Abstract Title:

Transmissible encephalopathies and biopharmaceutical production.

Abstract Source:

Dev Biol Stand. 1996;88:237-41. PMID: 9119144

Abstract Author(s):

M M Robinson

Article Affiliation:

USDA-ARS Animal Disease Research Unit, Washington State University, Pullman, USA.

Abstract:

The use of post-mortem tissues as sources for the production of biologicals, vaccines and feedstuffs has led to the transmission or generation of transmissible encephalopathies in some recipients. For example, the use of pituitary-derived human growth hormone and gonadotropins has resulted in the transmission of Creutzfeldt-Jakob disease to other humans [1], the use of formalin-inactivated sheep brain as a source for louping ill vaccine led to the transmission of scrapie to over 1,000 sheep from one vaccine lot [2], and the use of rendered products from ruminant carcasses in the domestic animal food chain led to the emergence and epizootic of bovine spongifrom encephalopathy in the United Kingdom [3]. Infection with transmissible encephalopathies by iatrogenic or other mechanisms is difficult to predict or control. The characteristics of these pathogens do not permit easy detection, clearance, or inactivation in routine biopharmaceutical production environments.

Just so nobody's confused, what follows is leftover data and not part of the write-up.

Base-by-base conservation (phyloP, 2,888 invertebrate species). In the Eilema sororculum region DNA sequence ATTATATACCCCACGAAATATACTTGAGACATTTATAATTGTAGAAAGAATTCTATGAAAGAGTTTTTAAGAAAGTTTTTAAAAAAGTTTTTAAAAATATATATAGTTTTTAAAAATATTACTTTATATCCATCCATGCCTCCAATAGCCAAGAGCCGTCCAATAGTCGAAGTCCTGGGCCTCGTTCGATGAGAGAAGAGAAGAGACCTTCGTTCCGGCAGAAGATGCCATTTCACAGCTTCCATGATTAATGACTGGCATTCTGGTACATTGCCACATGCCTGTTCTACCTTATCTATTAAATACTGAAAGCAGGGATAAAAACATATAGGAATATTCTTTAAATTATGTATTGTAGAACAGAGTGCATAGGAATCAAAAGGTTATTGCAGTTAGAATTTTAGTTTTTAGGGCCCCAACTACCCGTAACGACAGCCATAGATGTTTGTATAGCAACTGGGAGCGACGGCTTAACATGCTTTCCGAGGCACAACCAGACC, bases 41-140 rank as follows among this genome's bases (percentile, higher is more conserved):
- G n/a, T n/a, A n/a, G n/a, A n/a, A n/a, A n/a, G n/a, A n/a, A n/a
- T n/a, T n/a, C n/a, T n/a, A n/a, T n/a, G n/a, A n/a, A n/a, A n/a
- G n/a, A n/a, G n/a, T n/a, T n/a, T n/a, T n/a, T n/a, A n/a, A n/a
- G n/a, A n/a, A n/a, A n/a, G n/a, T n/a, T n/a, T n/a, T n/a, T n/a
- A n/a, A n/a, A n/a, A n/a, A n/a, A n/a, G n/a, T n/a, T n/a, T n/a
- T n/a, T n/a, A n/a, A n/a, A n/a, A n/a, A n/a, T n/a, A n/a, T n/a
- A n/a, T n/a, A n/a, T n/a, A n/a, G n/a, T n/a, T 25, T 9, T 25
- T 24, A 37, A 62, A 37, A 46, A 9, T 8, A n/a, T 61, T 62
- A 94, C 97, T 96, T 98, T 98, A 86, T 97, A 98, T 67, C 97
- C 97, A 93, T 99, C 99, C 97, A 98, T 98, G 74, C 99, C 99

Study Type : Review
Additional Links
Anti Therapeutic Actions : Vaccination: All : CK(12676) : AC(1344)

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